Monday, March 2, 2015

Bleak Future for Small Credit Unions

The National Credit Union Administration (NCUA) painted a bleak outlook for small credit unions in its proposal to raise the asset threshold for small entities to $100 million in assets.

NCUA described these small credit unions with less than $100 million in assets as competitively disadvantaged and generally facing significant challenges.

NCUA compared the performance of federally insured credit unions (FICUs) with less than $100 million in assets to credit unions with more than $100 million in assets between 2001 and 2013 across a number of performance metrics.

NCUA found that smaller credit unions lagged behind the performance of their larger peers across these different measures during this time period.

For example, NCUA concluded that smaller credit unions consistently demonstrated an inability to grow their deposit base at a rate that keeps pace with larger credit unions making it more difficult for these smaller entities to cover their fixed costs.

NCUA also found that "FICUs with less than $100 million in assets as of the end of the year 2000 had their membership shrink by 0.5 percent annually over the next 13 years. In contrast, FICUs with more than $100 million in assets as of the end of the year 2000 grew their membership by 2.3 percent annually over the same period."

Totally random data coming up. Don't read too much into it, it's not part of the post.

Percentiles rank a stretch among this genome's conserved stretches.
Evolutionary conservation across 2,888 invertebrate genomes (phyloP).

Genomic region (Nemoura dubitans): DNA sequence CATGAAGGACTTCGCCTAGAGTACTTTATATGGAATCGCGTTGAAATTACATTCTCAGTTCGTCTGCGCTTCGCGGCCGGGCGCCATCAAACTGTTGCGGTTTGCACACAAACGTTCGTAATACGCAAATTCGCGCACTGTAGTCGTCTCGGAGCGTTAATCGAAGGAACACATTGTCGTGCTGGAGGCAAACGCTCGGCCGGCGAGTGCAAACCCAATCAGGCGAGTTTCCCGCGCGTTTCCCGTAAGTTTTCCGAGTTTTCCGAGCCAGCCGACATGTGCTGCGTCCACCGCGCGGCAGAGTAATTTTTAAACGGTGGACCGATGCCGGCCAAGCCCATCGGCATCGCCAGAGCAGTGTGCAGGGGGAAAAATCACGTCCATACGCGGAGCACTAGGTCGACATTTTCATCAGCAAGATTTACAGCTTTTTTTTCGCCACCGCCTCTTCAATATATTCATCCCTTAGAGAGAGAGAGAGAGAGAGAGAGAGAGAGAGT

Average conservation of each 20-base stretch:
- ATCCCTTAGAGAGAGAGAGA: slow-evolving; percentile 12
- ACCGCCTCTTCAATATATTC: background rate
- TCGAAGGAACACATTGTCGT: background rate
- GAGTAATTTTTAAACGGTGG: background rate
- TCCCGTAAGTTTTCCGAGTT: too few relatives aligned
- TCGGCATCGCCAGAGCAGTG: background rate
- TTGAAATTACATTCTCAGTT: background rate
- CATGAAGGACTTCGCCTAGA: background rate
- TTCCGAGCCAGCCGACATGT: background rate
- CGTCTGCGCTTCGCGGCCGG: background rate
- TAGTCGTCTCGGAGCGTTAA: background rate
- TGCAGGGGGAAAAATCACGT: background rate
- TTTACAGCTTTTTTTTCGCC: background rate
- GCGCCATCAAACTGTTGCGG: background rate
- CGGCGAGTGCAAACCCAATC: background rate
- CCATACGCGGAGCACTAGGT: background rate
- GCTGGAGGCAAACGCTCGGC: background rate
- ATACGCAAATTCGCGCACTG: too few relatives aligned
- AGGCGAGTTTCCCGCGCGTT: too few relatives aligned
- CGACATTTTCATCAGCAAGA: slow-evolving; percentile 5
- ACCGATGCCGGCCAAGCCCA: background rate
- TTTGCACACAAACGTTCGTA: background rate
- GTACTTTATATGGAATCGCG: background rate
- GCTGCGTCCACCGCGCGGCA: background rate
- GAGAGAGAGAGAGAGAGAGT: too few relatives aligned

Also, these smaller credit unions had higher operating expenses per unit of assets and per dollar of loan originations relative to their larger peers and were less profitable. NCUA found that the earnings gap between small and large credit unions averaged 40 basis points over this time period.

NCUA further noted that challenges related to lagging deposit growth, stagnant membership, and high operating costs have caused credit unions with less than $100 million in assets to merge and/or fail at higher rates.

My general takeaway from NCUA's analysis is that many smaller credit unions will have difficulty fulfilling their mission and remaining independent in the long-run.

Read the proposal.

1 comment:

  1. When the small CU's die, the true credit union movement dies with it. "People helping People" is lip service for the mega CU's. They are all about the bottom line. I lived it for 10 years, watching us move away from our member focus to our market expansion focus. I also blame this on the consumer, though. They aren't willing to stick with their small company CU because they don't offer the conveniences that every other financial institution offers.



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